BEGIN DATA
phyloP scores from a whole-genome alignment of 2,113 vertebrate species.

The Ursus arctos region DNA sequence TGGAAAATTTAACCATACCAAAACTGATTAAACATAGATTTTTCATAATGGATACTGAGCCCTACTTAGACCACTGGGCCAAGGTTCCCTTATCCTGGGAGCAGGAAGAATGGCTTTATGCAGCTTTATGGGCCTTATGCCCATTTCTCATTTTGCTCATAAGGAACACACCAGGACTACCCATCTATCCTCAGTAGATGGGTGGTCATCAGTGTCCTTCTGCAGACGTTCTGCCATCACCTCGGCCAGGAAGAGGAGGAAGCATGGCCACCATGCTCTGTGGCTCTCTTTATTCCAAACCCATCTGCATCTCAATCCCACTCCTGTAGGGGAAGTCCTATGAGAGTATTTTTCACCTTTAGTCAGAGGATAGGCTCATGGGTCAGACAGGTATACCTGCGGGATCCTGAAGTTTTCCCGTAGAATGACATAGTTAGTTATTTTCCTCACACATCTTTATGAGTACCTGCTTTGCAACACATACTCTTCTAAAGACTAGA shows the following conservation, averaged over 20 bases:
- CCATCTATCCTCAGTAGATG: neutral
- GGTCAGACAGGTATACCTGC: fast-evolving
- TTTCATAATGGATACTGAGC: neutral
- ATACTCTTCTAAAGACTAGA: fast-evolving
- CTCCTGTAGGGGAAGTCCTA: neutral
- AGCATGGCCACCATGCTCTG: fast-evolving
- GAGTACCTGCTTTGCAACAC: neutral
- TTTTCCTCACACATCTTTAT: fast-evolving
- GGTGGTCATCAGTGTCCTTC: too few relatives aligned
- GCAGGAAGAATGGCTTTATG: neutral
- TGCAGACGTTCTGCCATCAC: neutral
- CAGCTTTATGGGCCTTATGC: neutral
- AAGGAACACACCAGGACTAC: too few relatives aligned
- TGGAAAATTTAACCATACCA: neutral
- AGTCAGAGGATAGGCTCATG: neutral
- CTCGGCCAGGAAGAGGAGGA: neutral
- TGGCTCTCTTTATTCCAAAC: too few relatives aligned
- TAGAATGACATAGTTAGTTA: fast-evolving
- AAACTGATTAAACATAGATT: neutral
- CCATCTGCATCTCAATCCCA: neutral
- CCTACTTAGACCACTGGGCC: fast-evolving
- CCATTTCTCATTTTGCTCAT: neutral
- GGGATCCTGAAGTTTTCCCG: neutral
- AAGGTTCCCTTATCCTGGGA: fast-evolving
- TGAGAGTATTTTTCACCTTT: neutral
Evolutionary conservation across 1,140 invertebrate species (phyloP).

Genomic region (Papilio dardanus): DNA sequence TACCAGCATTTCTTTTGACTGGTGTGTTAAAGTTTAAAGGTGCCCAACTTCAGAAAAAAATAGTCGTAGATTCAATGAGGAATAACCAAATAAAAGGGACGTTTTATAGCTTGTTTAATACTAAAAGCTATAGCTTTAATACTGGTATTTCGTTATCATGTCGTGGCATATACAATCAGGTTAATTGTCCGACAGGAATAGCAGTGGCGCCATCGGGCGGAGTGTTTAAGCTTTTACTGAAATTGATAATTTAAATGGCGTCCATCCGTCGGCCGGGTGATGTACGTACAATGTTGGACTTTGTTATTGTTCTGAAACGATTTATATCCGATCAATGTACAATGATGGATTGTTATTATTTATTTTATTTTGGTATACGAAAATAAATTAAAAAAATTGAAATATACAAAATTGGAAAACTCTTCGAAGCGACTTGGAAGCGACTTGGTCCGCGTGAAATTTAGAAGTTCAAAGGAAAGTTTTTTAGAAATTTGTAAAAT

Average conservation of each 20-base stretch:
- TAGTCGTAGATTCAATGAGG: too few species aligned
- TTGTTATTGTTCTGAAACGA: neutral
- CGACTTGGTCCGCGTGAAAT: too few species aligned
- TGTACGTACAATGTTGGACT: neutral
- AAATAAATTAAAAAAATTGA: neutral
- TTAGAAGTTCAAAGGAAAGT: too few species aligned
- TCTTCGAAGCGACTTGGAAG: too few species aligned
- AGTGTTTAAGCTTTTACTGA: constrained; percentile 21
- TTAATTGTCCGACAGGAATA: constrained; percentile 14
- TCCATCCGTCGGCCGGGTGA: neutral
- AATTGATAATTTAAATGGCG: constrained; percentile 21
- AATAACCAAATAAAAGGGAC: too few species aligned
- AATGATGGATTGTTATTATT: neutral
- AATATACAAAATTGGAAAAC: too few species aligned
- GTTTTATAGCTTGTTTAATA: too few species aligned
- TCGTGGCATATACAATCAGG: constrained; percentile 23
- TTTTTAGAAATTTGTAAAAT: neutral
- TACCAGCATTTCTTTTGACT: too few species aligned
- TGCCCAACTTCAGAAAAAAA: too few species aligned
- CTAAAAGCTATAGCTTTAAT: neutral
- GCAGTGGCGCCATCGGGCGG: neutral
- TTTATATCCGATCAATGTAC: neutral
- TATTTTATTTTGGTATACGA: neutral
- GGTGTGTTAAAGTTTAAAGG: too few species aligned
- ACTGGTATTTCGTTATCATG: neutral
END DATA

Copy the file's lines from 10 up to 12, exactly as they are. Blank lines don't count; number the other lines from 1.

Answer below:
- TTTTCCTCACACATCTTTAT: fast-evolving
- GGTGGTCATCAGTGTCCTTC: too few relatives aligned
- GCAGGAAGAATGGCTTTATG: neutral